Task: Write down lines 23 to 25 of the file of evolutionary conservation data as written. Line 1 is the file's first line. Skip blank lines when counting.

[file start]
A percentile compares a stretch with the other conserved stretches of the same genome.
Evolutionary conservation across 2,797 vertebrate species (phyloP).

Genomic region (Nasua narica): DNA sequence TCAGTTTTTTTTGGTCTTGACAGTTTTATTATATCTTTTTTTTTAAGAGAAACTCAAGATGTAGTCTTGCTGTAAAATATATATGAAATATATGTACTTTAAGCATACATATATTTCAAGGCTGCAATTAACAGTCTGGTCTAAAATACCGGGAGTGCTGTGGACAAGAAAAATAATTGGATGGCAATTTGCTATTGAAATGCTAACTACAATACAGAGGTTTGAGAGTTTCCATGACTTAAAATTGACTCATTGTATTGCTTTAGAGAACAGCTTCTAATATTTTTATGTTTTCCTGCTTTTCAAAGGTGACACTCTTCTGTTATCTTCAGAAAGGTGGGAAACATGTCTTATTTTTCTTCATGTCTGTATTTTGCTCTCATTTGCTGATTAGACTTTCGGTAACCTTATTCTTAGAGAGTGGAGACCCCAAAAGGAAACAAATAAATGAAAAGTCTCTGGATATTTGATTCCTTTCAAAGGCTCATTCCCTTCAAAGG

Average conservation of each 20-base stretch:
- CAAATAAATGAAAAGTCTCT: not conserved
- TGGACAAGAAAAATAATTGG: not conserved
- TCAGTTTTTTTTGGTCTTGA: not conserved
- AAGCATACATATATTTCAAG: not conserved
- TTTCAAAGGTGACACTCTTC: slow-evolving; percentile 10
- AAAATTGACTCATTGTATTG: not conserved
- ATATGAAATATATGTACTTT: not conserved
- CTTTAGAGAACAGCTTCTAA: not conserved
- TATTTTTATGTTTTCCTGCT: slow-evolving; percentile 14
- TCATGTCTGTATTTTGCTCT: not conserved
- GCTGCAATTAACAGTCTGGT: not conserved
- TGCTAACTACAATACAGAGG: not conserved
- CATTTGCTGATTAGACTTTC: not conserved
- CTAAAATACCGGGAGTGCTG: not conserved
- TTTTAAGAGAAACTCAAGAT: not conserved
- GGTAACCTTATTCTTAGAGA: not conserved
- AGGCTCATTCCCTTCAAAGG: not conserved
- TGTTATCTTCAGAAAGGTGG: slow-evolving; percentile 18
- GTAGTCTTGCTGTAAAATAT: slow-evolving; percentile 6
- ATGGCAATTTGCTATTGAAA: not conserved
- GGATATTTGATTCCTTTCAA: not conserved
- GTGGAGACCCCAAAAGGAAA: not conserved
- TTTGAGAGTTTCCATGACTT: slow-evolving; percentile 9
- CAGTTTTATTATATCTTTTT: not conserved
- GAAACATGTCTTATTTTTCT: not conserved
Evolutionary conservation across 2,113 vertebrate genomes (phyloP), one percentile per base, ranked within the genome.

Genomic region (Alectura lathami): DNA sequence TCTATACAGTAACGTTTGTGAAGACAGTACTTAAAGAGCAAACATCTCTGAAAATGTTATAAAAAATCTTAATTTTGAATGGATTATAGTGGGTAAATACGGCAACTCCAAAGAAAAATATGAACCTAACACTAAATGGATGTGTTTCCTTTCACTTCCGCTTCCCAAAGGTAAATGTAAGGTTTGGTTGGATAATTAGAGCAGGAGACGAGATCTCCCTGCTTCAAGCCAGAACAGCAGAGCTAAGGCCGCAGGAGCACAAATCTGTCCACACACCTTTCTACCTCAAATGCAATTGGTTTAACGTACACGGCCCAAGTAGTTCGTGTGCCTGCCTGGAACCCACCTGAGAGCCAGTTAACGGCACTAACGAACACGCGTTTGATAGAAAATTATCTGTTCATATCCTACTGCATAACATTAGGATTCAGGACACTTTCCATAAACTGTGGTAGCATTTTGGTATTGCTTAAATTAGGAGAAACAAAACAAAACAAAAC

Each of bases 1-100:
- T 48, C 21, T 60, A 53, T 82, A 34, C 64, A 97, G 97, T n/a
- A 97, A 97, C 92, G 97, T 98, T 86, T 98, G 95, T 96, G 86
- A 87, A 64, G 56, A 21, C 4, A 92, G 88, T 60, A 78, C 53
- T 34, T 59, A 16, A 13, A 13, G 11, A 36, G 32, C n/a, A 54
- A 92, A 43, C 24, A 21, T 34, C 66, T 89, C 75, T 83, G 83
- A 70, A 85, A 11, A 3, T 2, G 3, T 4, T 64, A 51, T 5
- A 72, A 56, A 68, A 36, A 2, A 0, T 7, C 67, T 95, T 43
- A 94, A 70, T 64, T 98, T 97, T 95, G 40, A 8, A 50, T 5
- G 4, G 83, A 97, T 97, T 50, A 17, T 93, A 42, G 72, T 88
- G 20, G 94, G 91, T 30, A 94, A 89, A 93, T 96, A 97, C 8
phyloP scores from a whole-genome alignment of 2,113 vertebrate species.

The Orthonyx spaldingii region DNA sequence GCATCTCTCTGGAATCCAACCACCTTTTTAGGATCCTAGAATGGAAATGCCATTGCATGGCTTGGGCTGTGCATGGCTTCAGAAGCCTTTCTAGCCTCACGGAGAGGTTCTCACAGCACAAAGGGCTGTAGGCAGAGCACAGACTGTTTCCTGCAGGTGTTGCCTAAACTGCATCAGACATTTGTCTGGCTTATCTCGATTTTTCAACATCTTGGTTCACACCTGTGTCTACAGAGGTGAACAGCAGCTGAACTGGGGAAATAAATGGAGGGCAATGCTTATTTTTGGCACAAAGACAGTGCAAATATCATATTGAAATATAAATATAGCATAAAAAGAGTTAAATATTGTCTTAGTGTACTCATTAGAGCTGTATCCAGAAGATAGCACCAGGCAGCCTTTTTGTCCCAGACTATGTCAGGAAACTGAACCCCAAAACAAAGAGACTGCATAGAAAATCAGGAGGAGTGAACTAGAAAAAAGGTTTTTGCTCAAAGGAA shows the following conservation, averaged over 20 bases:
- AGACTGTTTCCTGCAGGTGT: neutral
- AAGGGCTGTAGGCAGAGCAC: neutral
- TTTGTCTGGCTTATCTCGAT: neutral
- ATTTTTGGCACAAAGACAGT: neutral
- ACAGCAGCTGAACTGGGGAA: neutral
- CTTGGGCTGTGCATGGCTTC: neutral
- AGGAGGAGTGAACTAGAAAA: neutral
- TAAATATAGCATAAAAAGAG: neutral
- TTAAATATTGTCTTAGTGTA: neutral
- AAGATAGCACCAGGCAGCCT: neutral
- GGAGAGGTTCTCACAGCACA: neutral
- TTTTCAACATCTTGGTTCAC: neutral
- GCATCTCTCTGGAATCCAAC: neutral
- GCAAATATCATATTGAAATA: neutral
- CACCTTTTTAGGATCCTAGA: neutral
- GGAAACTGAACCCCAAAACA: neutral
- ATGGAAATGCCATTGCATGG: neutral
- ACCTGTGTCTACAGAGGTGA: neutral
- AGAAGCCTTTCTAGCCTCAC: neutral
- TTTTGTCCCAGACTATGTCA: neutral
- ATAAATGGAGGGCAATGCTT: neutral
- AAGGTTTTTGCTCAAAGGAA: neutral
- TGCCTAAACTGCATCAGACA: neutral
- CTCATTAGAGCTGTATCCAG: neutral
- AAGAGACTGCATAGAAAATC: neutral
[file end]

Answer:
- GTAGTCTTGCTGTAAAATAT: slow-evolving; percentile 6
- ATGGCAATTTGCTATTGAAA: not conserved
- GGATATTTGATTCCTTTCAA: not conserved